WILLIAM JACKSON, the most wanted man in the district, whom it was believed it had taken his own life after murdering his sister near Bedale, was apprehended in West Auckland 150 years ago this week after a nationwide manhunt.

“The revolting details of the murder are already too well known to need recapitulating,” said The Northern Echo.

William had been furloughed from the army and had returned home to Carthorpe, to the south of Bedale, only to drink heavily and argue with his father. On May 4, the arguments turned to blows, and on May 5, he left the family farm, swearing never to return.

His sister, Lizzie, 16, ran after him.

They were last seen at neighbouring Kirklington, where she was in tears, chasing after him.

Next morning, her body was found in the millrace, her throat deeply cut and large quantities of blood everywhere.

Police found a cut-throat razor in the mill race, stamped with the insignia of the 77th Foot Regiment – William’s regiment in India.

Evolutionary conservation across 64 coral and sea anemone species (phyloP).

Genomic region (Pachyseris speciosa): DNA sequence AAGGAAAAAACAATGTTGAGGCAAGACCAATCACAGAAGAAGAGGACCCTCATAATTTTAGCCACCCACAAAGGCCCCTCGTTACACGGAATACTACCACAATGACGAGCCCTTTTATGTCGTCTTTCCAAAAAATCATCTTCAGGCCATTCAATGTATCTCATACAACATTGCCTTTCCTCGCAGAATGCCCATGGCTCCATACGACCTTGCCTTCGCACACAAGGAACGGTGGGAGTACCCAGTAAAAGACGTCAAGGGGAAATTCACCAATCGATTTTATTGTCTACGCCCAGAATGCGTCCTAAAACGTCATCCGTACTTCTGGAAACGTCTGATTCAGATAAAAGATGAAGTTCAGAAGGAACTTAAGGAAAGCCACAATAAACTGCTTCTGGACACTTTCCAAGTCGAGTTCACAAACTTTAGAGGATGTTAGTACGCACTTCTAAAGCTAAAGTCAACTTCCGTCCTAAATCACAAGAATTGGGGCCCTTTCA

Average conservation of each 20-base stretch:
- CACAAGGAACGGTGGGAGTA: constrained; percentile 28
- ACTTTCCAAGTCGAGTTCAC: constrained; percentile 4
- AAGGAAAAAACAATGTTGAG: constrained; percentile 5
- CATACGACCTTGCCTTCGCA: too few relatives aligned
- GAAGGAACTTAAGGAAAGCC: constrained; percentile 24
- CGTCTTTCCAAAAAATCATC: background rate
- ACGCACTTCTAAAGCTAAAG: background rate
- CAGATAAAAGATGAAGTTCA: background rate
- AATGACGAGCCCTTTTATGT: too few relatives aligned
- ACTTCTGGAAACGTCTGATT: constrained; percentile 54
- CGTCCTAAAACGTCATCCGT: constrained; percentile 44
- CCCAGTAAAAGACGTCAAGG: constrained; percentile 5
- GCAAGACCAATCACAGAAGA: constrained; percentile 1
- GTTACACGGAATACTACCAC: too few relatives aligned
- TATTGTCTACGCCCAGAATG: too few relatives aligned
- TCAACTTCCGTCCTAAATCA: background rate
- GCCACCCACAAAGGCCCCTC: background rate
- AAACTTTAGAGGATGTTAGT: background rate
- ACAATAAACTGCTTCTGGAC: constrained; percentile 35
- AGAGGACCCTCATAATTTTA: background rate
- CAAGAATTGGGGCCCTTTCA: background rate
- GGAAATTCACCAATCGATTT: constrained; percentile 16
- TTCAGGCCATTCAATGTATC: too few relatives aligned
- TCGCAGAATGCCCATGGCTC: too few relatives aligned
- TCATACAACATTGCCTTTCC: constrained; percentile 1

“As soon as the body of the unfortunate girl was found, and the police throughout the country were put on alert, trace of him was lost, and it was supposed that he had committed suicide, until he was heard of making towards Bishop Auckland,” said the Echo.

A drayman who had given a traveller a lift into West Auckland had discovered a bundle of clothes left behind. They had the regimental insignia on them and a service number – William’s number.

“A vigorous search was prosecuted in the pits, ironworks and other places where he was likely to have sought employment, and throughout the public houses,” said the Echo.

Police apprehended him in a colliery yard at West Auckland, where he had been sleeping beside the warm coke ovens, and he was taken to Northallerton on the 5.50pm train.

“Prisoner, who is by no means like a murderer, had a haggard, careworn appearance,” said the Darlington & Stockton Times.

It’s report also said: “On Saturday, the remains of the unfortunate girl who was so cruelly murdered were interred at Burneston church, and there was, as may be expected, a large concourse of people present.”

Three-and-a-half months later, on August 18, William was executed at York for murder.